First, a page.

AU - Nascimento, Maria

AU - Stuart, James M.

AU - Trotter, Caroline

AU - Blake, Jayne

AU - Carr, Anthony D.

AU - Gray, Stephen J.

AU - Newbold, Lynne S.

AU - Deng, Yangqing

AU - Wolfson, Julian

AU - Halloran, M. Elizabeth

AU - Greenwood, Brian

AU - Borrow, Ray

AU - Sow, Samba O.

PY - 2018/2

Y1 - 2018/2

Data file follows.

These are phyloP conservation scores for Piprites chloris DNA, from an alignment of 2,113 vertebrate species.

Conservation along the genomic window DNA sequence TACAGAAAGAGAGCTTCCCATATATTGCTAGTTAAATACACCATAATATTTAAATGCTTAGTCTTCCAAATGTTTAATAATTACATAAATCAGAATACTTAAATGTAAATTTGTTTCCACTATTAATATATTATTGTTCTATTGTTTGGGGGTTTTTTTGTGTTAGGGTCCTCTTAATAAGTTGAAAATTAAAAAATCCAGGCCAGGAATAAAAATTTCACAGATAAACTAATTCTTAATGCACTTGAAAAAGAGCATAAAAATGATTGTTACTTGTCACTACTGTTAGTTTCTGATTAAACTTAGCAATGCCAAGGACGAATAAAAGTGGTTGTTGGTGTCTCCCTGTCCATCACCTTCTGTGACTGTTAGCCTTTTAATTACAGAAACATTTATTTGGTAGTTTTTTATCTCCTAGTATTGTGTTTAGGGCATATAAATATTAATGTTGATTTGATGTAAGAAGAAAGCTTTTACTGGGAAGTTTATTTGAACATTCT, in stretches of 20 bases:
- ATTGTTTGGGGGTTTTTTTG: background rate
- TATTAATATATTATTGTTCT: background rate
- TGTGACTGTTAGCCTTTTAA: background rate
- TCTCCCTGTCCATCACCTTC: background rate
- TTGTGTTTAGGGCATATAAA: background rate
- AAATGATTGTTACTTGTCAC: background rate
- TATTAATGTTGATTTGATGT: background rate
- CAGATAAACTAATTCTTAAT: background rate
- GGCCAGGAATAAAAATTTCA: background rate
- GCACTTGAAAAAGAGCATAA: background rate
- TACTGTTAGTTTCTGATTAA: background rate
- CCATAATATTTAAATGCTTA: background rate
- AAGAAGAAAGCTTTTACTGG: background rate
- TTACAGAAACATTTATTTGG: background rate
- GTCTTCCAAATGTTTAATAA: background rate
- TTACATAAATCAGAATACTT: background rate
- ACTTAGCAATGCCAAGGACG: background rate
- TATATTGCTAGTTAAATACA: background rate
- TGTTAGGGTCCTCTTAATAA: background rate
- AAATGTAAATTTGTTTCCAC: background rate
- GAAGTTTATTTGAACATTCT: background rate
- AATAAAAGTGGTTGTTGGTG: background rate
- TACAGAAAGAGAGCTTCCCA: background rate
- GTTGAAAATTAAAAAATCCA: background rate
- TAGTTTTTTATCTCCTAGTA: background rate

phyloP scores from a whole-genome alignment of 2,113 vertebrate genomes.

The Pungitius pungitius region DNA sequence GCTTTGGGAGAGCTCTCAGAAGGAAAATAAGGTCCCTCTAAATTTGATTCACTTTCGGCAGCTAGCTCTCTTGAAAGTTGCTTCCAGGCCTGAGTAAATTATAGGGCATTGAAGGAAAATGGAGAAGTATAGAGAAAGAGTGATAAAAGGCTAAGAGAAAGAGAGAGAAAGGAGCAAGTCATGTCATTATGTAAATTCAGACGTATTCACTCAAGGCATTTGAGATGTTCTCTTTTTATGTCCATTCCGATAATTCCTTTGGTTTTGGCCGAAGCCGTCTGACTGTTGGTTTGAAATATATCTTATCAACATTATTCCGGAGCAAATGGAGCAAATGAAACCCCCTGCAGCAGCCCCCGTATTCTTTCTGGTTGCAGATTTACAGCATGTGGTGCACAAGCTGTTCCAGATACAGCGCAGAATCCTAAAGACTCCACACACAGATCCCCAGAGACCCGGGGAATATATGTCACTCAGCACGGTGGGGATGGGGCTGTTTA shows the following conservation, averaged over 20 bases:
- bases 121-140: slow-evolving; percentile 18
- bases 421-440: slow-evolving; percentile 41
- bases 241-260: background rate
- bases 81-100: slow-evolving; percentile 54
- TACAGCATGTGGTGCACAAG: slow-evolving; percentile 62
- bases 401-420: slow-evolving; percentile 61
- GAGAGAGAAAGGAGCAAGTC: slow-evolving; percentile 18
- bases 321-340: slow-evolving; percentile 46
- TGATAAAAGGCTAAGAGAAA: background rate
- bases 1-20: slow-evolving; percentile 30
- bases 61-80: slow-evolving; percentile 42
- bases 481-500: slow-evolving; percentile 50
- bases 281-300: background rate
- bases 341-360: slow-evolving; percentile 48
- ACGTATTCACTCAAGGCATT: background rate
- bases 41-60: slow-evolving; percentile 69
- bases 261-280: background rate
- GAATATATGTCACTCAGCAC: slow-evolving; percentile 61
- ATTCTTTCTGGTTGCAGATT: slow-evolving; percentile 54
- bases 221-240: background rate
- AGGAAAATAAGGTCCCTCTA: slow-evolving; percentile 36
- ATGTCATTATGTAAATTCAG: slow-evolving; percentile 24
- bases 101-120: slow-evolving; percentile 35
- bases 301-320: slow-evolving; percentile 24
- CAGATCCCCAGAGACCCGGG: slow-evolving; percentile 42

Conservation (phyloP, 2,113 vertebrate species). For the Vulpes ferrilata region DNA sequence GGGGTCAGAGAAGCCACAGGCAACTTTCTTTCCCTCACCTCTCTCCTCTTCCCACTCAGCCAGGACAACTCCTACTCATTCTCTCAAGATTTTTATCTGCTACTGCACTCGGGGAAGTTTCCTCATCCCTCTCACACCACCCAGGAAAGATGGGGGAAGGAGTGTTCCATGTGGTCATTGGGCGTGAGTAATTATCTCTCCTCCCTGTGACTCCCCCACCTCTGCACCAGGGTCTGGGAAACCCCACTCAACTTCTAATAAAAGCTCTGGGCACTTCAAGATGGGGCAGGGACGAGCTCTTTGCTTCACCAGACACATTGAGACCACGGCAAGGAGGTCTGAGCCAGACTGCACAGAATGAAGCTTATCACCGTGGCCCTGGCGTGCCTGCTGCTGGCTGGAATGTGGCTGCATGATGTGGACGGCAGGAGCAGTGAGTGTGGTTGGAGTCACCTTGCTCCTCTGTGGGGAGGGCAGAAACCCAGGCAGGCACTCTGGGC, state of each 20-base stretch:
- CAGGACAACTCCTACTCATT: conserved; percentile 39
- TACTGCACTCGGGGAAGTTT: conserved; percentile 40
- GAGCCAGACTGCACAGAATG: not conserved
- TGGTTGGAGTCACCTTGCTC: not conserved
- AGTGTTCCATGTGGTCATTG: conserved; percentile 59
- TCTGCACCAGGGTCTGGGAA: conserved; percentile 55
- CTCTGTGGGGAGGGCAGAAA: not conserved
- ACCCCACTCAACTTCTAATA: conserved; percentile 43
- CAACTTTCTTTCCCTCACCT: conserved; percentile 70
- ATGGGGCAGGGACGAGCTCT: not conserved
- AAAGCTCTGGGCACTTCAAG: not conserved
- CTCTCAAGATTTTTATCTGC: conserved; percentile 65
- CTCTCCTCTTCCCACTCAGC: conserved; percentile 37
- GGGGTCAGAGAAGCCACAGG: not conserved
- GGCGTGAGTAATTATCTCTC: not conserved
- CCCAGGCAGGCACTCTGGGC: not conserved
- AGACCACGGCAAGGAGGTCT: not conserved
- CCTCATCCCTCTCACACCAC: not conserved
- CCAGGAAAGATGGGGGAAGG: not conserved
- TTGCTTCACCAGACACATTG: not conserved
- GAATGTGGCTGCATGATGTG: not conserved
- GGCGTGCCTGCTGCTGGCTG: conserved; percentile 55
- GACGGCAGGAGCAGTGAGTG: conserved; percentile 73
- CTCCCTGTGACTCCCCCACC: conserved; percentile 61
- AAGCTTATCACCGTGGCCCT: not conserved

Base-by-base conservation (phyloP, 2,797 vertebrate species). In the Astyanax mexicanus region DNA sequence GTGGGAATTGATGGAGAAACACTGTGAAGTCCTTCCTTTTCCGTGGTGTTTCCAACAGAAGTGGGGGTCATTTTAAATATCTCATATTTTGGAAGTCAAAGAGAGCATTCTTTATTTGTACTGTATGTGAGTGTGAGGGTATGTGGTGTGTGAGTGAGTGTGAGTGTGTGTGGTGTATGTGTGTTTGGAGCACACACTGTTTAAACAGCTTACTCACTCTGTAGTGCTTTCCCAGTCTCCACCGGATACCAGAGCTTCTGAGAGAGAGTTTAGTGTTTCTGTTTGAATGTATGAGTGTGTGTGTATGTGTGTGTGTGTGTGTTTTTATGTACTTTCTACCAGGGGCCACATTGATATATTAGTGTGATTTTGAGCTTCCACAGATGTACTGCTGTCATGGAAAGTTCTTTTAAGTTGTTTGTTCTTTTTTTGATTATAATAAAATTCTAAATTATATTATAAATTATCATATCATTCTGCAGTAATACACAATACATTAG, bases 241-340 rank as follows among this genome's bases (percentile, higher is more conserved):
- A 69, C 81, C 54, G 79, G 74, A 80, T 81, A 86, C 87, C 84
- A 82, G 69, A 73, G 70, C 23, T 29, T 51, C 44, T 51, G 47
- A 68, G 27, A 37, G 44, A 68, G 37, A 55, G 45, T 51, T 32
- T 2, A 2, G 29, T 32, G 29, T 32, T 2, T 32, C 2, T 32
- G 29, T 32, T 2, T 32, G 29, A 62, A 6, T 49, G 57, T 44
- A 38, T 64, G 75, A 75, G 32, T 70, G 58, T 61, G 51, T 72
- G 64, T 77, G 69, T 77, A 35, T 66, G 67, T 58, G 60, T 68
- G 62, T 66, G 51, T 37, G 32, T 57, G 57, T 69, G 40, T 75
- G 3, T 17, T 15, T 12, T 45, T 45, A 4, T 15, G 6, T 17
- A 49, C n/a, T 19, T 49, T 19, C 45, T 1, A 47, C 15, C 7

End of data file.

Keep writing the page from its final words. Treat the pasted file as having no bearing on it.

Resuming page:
N2 - Objectives: Carriers of Neisseria meningitidis are a key source of transmission. In the African meningitis belt, where risk of meningococcal disease is highest, a greater understanding of meningococcal carriage dynamics is needed. Methods: We randomly selected an age-stratified sample of 400 residents from 116 households in Bamako, Mali, and collected pharyngeal swabs in May 2010. A month later, we enrolled all 202 residents of 20 of these households (6 with known carriers) and collected swabs monthly for 6 months prior to MenAfriVac vaccine introduction and returned 10 months later to collect swabs monthly for 3 months. We used standard bacteriological methods to identify N. meningitidis carriers and fit hidden Markov models to assess acquisition and clearance overall and by sex and age. Results: During the cross-sectional study 5.0% of individuals (20/400) were carriers. During the longitudinal study, 73 carriage events were identified from 1422 swabs analyzed, and 16.3% of individuals (33/202) were identified as carriers at least once. The majority of isolates were non-groupable; no serogroup A carriers were identified. Conclusions: Our results suggest that the duration of carriage with any N. meningitidis averages 2.9 months and that males and children acquire and lose carriage more frequently in an urban setting in Mali. Our study informed the design of a larger study implemented in seven countries of the African meningitis belt.